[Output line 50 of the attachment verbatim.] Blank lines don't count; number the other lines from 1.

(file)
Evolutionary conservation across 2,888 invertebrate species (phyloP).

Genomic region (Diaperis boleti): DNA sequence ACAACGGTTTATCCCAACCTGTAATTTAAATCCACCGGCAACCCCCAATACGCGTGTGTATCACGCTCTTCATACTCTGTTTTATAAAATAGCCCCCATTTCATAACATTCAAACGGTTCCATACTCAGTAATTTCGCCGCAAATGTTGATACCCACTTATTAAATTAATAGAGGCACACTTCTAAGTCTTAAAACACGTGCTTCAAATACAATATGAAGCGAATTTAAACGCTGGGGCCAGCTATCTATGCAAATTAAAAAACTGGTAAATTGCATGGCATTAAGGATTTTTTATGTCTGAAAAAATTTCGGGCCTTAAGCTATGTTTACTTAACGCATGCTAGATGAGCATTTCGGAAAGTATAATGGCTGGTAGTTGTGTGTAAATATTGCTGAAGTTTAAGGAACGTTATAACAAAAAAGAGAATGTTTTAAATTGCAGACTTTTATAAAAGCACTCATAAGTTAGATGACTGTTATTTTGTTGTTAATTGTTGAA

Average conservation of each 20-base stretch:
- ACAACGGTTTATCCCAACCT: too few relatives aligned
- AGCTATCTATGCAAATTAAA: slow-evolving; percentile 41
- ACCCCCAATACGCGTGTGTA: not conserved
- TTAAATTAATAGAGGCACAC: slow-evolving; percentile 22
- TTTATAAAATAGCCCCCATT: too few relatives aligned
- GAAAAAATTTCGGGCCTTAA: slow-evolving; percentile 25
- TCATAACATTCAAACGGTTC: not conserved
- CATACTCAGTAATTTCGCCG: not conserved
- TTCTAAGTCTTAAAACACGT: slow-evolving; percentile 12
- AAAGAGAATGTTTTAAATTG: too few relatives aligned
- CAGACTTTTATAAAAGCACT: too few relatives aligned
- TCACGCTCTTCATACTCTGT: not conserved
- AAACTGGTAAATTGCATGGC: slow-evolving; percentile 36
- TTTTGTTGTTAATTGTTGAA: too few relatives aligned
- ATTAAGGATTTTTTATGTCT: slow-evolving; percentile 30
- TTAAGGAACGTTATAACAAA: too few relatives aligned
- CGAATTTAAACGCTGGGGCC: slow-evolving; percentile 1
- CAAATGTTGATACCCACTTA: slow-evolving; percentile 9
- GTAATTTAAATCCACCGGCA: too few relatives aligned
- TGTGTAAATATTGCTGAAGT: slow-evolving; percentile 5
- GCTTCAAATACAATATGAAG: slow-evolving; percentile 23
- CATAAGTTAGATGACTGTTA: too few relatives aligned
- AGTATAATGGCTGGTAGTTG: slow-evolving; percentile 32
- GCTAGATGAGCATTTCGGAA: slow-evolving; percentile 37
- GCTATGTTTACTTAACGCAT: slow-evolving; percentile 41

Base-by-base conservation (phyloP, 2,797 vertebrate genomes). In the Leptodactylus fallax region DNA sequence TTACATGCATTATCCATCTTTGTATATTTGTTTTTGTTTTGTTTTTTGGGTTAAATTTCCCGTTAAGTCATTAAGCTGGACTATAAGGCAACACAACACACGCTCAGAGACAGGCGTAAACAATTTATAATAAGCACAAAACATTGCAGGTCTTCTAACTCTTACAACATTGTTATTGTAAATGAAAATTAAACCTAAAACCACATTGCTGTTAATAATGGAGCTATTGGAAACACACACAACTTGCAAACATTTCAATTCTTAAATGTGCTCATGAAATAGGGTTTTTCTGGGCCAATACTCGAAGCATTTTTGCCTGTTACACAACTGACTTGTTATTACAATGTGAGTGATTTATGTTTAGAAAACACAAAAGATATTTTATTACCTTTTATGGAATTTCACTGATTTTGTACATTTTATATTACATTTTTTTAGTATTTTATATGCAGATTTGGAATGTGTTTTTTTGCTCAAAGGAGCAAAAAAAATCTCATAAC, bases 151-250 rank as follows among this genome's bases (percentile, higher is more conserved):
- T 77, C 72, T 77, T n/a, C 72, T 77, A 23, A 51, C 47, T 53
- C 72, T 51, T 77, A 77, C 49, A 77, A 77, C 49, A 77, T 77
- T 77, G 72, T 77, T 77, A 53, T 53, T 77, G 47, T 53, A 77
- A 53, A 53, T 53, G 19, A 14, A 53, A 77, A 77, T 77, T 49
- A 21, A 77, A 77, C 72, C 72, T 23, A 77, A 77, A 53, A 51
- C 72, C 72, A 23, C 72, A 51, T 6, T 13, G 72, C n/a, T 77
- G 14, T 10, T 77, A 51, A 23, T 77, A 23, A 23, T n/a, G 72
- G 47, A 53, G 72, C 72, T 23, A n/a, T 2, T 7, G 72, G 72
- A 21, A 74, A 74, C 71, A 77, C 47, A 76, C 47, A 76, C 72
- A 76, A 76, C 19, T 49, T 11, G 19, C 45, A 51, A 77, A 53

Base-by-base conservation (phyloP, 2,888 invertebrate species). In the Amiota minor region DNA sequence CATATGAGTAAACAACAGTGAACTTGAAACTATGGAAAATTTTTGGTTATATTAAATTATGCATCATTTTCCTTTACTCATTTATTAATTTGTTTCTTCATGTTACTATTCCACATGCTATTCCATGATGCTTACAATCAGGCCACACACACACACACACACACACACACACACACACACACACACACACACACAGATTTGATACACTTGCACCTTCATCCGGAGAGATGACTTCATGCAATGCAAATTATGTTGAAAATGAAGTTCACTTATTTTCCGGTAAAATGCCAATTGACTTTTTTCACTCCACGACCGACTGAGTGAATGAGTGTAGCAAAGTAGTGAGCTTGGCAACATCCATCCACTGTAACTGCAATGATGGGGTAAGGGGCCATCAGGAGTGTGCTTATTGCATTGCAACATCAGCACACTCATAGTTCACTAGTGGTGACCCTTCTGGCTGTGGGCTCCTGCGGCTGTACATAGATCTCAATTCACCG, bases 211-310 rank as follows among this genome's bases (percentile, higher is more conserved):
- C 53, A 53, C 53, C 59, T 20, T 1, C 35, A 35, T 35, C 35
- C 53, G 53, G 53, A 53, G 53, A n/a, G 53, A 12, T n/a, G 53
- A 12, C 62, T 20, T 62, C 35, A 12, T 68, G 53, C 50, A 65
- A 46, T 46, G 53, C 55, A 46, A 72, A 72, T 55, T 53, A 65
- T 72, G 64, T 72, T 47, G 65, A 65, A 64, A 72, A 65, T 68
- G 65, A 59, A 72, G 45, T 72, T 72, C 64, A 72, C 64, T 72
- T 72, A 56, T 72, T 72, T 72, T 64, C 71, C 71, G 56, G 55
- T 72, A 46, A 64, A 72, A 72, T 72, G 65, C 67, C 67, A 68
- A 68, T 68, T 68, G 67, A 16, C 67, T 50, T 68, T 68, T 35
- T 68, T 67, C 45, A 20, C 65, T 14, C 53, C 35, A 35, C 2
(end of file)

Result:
- T 68, T 67, C 45, A 20, C 65, T 14, C 53, C 35, A 35, C 2